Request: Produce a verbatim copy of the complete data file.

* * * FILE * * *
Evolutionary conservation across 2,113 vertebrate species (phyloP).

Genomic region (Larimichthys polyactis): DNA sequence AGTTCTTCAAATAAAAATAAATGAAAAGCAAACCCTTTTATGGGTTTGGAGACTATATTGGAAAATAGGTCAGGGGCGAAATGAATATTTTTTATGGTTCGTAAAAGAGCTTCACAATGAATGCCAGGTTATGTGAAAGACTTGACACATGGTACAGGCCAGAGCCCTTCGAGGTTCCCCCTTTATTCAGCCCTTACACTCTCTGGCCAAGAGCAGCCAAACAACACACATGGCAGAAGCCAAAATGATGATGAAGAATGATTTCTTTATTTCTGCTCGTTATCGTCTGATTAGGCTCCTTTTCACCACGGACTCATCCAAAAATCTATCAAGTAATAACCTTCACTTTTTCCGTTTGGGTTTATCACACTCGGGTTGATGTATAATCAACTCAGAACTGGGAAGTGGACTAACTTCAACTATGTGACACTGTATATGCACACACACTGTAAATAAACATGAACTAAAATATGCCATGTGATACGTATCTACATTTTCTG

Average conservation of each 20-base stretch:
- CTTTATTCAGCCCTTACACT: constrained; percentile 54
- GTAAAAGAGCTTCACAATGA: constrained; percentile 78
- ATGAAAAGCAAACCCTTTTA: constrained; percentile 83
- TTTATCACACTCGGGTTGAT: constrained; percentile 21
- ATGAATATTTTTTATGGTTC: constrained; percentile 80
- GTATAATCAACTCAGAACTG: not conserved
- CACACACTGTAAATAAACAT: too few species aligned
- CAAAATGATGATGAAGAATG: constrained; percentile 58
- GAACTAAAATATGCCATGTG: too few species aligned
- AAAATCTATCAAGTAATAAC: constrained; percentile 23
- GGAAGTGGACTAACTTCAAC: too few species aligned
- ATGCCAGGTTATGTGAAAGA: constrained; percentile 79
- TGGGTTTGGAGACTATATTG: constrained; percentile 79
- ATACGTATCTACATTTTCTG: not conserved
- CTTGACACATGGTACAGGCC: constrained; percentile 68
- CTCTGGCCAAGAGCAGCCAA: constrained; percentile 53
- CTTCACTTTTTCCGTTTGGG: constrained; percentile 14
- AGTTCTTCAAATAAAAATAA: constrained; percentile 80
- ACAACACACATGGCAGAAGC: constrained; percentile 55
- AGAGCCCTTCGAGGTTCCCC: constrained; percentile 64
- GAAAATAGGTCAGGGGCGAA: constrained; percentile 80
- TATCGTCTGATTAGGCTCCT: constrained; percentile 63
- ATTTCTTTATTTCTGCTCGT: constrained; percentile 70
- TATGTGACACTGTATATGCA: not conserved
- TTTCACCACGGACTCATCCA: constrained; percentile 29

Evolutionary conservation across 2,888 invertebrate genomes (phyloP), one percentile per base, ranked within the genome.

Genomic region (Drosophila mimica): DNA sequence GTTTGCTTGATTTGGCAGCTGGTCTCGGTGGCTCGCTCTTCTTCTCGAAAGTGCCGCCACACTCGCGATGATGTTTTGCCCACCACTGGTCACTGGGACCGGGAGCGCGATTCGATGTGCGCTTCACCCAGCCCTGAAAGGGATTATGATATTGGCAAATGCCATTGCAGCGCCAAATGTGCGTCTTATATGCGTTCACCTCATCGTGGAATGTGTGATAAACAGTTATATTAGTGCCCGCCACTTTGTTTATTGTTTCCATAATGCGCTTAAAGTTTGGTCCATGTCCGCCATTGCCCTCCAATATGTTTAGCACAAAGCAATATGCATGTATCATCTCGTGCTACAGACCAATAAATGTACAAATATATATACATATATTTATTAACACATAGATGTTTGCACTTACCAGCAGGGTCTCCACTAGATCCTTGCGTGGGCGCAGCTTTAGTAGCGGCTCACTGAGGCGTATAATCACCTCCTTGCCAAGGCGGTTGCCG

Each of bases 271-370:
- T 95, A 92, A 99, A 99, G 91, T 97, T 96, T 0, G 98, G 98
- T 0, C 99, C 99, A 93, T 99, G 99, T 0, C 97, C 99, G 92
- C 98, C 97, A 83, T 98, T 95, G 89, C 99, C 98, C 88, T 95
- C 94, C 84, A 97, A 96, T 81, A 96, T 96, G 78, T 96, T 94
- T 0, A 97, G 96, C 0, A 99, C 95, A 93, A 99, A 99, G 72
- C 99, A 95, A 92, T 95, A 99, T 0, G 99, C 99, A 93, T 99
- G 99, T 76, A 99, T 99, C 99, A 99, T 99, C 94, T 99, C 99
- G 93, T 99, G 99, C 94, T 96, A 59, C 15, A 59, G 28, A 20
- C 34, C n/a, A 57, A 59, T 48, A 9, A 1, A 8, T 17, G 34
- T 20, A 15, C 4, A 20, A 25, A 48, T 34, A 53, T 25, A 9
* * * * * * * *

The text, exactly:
Evolutionary conservation across 2,113 vertebrate species (phyloP).

Genomic region (Larimichthys polyactis): DNA sequence AGTTCTTCAAATAAAAATAAATGAAAAGCAAACCCTTTTATGGGTTTGGAGACTATATTGGAAAATAGGTCAGGGGCGAAATGAATATTTTTTATGGTTCGTAAAAGAGCTTCACAATGAATGCCAGGTTATGTGAAAGACTTGACACATGGTACAGGCCAGAGCCCTTCGAGGTTCCCCCTTTATTCAGCCCTTACACTCTCTGGCCAAGAGCAGCCAAACAACACACATGGCAGAAGCCAAAATGATGATGAAGAATGATTTCTTTATTTCTGCTCGTTATCGTCTGATTAGGCTCCTTTTCACCACGGACTCATCCAAAAATCTATCAAGTAATAACCTTCACTTTTTCCGTTTGGGTTTATCACACTCGGGTTGATGTATAATCAACTCAGAACTGGGAAGTGGACTAACTTCAACTATGTGACACTGTATATGCACACACACTGTAAATAAACATGAACTAAAATATGCCATGTGATACGTATCTACATTTTCTG

Average conservation of each 20-base stretch:
- CTTTATTCAGCCCTTACACT: constrained; percentile 54
- GTAAAAGAGCTTCACAATGA: constrained; percentile 78
- ATGAAAAGCAAACCCTTTTA: constrained; percentile 83
- TTTATCACACTCGGGTTGAT: constrained; percentile 21
- ATGAATATTTTTTATGGTTC: constrained; percentile 80
- GTATAATCAACTCAGAACTG: not conserved
- CACACACTGTAAATAAACAT: too few species aligned
- CAAAATGATGATGAAGAATG: constrained; percentile 58
- GAACTAAAATATGCCATGTG: too few species aligned
- AAAATCTATCAAGTAATAAC: constrained; percentile 23
- GGAAGTGGACTAACTTCAAC: too few species aligned
- ATGCCAGGTTATGTGAAAGA: constrained; percentile 79
- TGGGTTTGGAGACTATATTG: constrained; percentile 79
- ATACGTATCTACATTTTCTG: not conserved
- CTTGACACATGGTACAGGCC: constrained; percentile 68
- CTCTGGCCAAGAGCAGCCAA: constrained; percentile 53
- CTTCACTTTTTCCGTTTGGG: constrained; percentile 14
- AGTTCTTCAAATAAAAATAA: constrained; percentile 80
- ACAACACACATGGCAGAAGC: constrained; percentile 55
- AGAGCCCTTCGAGGTTCCCC: constrained; percentile 64
- GAAAATAGGTCAGGGGCGAA: constrained; percentile 80
- TATCGTCTGATTAGGCTCCT: constrained; percentile 63
- ATTTCTTTATTTCTGCTCGT: constrained; percentile 70
- TATGTGACACTGTATATGCA: not conserved
- TTTCACCACGGACTCATCCA: constrained; percentile 29

Evolutionary conservation across 2,888 invertebrate genomes (phyloP), one percentile per base, ranked within the genome.

Genomic region (Drosophila mimica): DNA sequence GTTTGCTTGATTTGGCAGCTGGTCTCGGTGGCTCGCTCTTCTTCTCGAAAGTGCCGCCACACTCGCGATGATGTTTTGCCCACCACTGGTCACTGGGACCGGGAGCGCGATTCGATGTGCGCTTCACCCAGCCCTGAAAGGGATTATGATATTGGCAAATGCCATTGCAGCGCCAAATGTGCGTCTTATATGCGTTCACCTCATCGTGGAATGTGTGATAAACAGTTATATTAGTGCCCGCCACTTTGTTTATTGTTTCCATAATGCGCTTAAAGTTTGGTCCATGTCCGCCATTGCCCTCCAATATGTTTAGCACAAAGCAATATGCATGTATCATCTCGTGCTACAGACCAATAAATGTACAAATATATATACATATATTTATTAACACATAGATGTTTGCACTTACCAGCAGGGTCTCCACTAGATCCTTGCGTGGGCGCAGCTTTAGTAGCGGCTCACTGAGGCGTATAATCACCTCCTTGCCAAGGCGGTTGCCG

Each of bases 271-370:
- T 95, A 92, A 99, A 99, G 91, T 97, T 96, T 0, G 98, G 98
- T 0, C 99, C 99, A 93, T 99, G 99, T 0, C 97, C 99, G 92
- C 98, C 97, A 83, T 98, T 95, G 89, C 99, C 98, C 88, T 95
- C 94, C 84, A 97, A 96, T 81, A 96, T 96, G 78, T 96, T 94
- T 0, A 97, G 96, C 0, A 99, C 95, A 93, A 99, A 99, G 72
- C 99, A 95, A 92, T 95, A 99, T 0, G 99, C 99, A 93, T 99
- G 99, T 76, A 99, T 99, C 99, A 99, T 99, C 94, T 99, C 99
- G 93, T 99, G 99, C 94, T 96, A 59, C 15, A 59, G 28, A 20
- C 34, C n/a, A 57, A 59, T 48, A 9, A 1, A 8, T 17, G 34
- T 20, A 15, C 4, A 20, A 25, A 48, T 34, A 53, T 25, A 9